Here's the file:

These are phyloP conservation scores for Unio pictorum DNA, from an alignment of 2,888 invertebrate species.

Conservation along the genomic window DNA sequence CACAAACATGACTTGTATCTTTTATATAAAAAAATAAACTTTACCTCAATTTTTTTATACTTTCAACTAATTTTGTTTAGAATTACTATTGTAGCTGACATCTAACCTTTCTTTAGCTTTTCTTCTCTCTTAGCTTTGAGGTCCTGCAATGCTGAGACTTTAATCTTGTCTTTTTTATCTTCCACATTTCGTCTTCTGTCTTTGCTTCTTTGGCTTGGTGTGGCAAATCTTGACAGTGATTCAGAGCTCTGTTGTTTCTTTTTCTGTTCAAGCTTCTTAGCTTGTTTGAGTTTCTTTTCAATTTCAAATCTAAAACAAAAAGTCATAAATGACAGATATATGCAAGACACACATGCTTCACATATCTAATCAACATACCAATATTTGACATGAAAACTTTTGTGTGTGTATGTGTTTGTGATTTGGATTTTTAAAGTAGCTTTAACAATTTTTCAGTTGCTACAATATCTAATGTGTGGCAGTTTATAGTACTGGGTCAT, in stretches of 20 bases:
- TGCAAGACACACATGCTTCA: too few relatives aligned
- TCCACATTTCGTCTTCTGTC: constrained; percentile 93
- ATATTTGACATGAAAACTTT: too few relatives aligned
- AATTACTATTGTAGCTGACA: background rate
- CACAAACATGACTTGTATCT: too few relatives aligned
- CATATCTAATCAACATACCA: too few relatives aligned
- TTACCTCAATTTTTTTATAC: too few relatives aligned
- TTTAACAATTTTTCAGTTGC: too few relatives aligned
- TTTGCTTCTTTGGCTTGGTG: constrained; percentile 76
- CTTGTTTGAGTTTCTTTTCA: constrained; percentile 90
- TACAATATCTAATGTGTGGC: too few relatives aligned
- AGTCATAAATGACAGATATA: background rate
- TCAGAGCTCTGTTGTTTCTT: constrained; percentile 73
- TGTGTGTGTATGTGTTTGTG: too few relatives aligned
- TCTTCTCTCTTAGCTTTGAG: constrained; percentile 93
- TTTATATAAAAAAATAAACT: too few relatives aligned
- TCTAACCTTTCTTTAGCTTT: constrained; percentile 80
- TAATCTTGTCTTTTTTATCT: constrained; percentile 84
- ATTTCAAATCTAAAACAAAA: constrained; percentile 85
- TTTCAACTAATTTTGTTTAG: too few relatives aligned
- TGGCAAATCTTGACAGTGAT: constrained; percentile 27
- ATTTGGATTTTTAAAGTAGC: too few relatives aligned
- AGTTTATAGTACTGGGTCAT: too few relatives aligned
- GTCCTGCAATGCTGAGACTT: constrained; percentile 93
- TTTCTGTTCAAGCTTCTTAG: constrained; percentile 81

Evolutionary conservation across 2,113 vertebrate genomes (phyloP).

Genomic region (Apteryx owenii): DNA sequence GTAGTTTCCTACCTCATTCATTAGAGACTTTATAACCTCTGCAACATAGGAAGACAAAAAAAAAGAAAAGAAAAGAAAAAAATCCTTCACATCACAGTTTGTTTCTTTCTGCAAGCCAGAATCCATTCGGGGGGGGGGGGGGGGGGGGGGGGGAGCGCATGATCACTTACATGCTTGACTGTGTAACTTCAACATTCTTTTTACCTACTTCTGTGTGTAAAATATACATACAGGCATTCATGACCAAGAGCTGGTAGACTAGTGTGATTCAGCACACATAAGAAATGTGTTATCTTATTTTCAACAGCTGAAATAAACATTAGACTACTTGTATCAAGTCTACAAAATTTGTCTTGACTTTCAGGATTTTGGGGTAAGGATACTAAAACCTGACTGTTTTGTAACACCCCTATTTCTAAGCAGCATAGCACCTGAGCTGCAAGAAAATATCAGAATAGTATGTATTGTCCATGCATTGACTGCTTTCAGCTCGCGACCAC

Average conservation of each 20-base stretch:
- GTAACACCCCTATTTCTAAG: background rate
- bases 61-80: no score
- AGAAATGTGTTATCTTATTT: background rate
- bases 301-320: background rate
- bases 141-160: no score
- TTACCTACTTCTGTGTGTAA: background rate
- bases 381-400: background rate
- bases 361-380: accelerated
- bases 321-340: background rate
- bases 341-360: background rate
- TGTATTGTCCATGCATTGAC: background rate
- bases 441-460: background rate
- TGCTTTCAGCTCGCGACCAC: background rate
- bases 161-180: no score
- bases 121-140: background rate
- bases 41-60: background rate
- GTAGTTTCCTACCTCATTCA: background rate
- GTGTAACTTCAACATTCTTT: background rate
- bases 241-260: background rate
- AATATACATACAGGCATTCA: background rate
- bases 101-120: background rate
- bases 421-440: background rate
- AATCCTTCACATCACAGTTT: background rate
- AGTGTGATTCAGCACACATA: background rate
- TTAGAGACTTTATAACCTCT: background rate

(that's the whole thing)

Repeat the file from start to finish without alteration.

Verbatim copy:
These are phyloP conservation scores for Unio pictorum DNA, from an alignment of 2,888 invertebrate species.

Conservation along the genomic window DNA sequence CACAAACATGACTTGTATCTTTTATATAAAAAAATAAACTTTACCTCAATTTTTTTATACTTTCAACTAATTTTGTTTAGAATTACTATTGTAGCTGACATCTAACCTTTCTTTAGCTTTTCTTCTCTCTTAGCTTTGAGGTCCTGCAATGCTGAGACTTTAATCTTGTCTTTTTTATCTTCCACATTTCGTCTTCTGTCTTTGCTTCTTTGGCTTGGTGTGGCAAATCTTGACAGTGATTCAGAGCTCTGTTGTTTCTTTTTCTGTTCAAGCTTCTTAGCTTGTTTGAGTTTCTTTTCAATTTCAAATCTAAAACAAAAAGTCATAAATGACAGATATATGCAAGACACACATGCTTCACATATCTAATCAACATACCAATATTTGACATGAAAACTTTTGTGTGTGTATGTGTTTGTGATTTGGATTTTTAAAGTAGCTTTAACAATTTTTCAGTTGCTACAATATCTAATGTGTGGCAGTTTATAGTACTGGGTCAT, in stretches of 20 bases:
- TGCAAGACACACATGCTTCA: too few relatives aligned
- TCCACATTTCGTCTTCTGTC: constrained; percentile 93
- ATATTTGACATGAAAACTTT: too few relatives aligned
- AATTACTATTGTAGCTGACA: background rate
- CACAAACATGACTTGTATCT: too few relatives aligned
- CATATCTAATCAACATACCA: too few relatives aligned
- TTACCTCAATTTTTTTATAC: too few relatives aligned
- TTTAACAATTTTTCAGTTGC: too few relatives aligned
- TTTGCTTCTTTGGCTTGGTG: constrained; percentile 76
- CTTGTTTGAGTTTCTTTTCA: constrained; percentile 90
- TACAATATCTAATGTGTGGC: too few relatives aligned
- AGTCATAAATGACAGATATA: background rate
- TCAGAGCTCTGTTGTTTCTT: constrained; percentile 73
- TGTGTGTGTATGTGTTTGTG: too few relatives aligned
- TCTTCTCTCTTAGCTTTGAG: constrained; percentile 93
- TTTATATAAAAAAATAAACT: too few relatives aligned
- TCTAACCTTTCTTTAGCTTT: constrained; percentile 80
- TAATCTTGTCTTTTTTATCT: constrained; percentile 84
- ATTTCAAATCTAAAACAAAA: constrained; percentile 85
- TTTCAACTAATTTTGTTTAG: too few relatives aligned
- TGGCAAATCTTGACAGTGAT: constrained; percentile 27
- ATTTGGATTTTTAAAGTAGC: too few relatives aligned
- AGTTTATAGTACTGGGTCAT: too few relatives aligned
- GTCCTGCAATGCTGAGACTT: constrained; percentile 93
- TTTCTGTTCAAGCTTCTTAG: constrained; percentile 81

Evolutionary conservation across 2,113 vertebrate genomes (phyloP).

Genomic region (Apteryx owenii): DNA sequence GTAGTTTCCTACCTCATTCATTAGAGACTTTATAACCTCTGCAACATAGGAAGACAAAAAAAAAGAAAAGAAAAGAAAAAAATCCTTCACATCACAGTTTGTTTCTTTCTGCAAGCCAGAATCCATTCGGGGGGGGGGGGGGGGGGGGGGGGGAGCGCATGATCACTTACATGCTTGACTGTGTAACTTCAACATTCTTTTTACCTACTTCTGTGTGTAAAATATACATACAGGCATTCATGACCAAGAGCTGGTAGACTAGTGTGATTCAGCACACATAAGAAATGTGTTATCTTATTTTCAACAGCTGAAATAAACATTAGACTACTTGTATCAAGTCTACAAAATTTGTCTTGACTTTCAGGATTTTGGGGTAAGGATACTAAAACCTGACTGTTTTGTAACACCCCTATTTCTAAGCAGCATAGCACCTGAGCTGCAAGAAAATATCAGAATAGTATGTATTGTCCATGCATTGACTGCTTTCAGCTCGCGACCAC

Average conservation of each 20-base stretch:
- GTAACACCCCTATTTCTAAG: background rate
- bases 61-80: no score
- AGAAATGTGTTATCTTATTT: background rate
- bases 301-320: background rate
- bases 141-160: no score
- TTACCTACTTCTGTGTGTAA: background rate
- bases 381-400: background rate
- bases 361-380: accelerated
- bases 321-340: background rate
- bases 341-360: background rate
- TGTATTGTCCATGCATTGAC: background rate
- bases 441-460: background rate
- TGCTTTCAGCTCGCGACCAC: background rate
- bases 161-180: no score
- bases 121-140: background rate
- bases 41-60: background rate
- GTAGTTTCCTACCTCATTCA: background rate
- GTGTAACTTCAACATTCTTT: background rate
- bases 241-260: background rate
- AATATACATACAGGCATTCA: background rate
- bases 101-120: background rate
- bases 421-440: background rate
- AATCCTTCACATCACAGTTT: background rate
- AGTGTGATTCAGCACACATA: background rate
- TTAGAGACTTTATAACCTCT: background rate